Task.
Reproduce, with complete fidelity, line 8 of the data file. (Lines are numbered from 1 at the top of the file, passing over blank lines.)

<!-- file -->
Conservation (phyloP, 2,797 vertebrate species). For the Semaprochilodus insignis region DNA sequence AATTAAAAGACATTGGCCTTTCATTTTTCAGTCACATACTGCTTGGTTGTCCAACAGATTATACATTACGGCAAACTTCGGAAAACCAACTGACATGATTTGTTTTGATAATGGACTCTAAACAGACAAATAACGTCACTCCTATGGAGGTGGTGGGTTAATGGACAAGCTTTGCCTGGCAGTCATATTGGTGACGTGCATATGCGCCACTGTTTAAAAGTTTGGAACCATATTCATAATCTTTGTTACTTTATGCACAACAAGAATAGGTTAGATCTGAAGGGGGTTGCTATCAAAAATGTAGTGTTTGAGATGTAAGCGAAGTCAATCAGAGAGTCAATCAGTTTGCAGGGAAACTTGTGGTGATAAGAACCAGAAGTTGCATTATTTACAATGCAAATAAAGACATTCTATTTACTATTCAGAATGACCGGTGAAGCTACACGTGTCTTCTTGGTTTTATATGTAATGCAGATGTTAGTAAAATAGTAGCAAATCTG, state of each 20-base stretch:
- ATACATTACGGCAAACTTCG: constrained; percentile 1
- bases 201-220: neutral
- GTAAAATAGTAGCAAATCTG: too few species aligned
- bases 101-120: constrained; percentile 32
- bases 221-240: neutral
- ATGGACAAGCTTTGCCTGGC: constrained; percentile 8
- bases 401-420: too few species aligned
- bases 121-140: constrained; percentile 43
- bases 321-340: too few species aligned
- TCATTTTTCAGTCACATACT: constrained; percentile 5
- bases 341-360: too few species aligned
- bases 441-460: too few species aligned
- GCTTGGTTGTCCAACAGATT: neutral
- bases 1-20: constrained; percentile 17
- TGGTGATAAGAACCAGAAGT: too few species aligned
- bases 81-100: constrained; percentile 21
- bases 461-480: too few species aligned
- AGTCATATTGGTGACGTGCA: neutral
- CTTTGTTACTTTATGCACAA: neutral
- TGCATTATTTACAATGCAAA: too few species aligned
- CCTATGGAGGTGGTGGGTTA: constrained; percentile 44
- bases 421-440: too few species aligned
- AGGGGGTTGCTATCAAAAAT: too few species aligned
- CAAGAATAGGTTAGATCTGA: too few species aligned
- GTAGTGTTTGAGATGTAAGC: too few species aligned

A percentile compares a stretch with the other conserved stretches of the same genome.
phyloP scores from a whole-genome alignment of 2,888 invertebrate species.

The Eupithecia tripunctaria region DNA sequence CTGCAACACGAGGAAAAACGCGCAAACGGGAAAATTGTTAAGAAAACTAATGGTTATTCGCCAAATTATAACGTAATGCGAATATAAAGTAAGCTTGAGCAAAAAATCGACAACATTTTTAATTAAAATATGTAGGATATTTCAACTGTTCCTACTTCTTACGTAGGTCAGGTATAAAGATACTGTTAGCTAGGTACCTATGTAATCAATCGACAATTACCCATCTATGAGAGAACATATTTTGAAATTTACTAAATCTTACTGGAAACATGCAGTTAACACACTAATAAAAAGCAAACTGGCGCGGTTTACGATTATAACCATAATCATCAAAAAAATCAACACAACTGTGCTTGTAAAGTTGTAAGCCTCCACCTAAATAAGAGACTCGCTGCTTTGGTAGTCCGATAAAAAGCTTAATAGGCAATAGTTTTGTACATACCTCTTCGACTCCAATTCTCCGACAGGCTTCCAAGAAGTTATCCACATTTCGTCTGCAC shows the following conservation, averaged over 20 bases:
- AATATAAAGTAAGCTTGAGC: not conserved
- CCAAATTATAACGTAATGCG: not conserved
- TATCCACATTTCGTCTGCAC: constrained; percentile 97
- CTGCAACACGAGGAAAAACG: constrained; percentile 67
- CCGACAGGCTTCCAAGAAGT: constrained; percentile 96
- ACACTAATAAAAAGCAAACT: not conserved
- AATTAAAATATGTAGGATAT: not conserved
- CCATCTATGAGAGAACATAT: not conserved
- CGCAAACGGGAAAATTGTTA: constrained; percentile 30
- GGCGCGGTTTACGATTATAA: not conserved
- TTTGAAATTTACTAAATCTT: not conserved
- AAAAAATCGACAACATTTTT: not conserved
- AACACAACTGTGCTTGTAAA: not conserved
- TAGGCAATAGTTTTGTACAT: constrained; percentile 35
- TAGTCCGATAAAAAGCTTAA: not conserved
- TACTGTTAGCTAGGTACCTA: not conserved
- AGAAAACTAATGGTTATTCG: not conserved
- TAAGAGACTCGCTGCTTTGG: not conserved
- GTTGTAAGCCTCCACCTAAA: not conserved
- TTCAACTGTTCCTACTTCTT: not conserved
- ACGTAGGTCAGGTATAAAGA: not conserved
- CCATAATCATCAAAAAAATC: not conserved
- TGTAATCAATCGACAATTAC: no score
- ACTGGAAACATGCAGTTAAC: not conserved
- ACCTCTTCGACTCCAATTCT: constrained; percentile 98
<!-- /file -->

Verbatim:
- bases 401-420: too few species aligned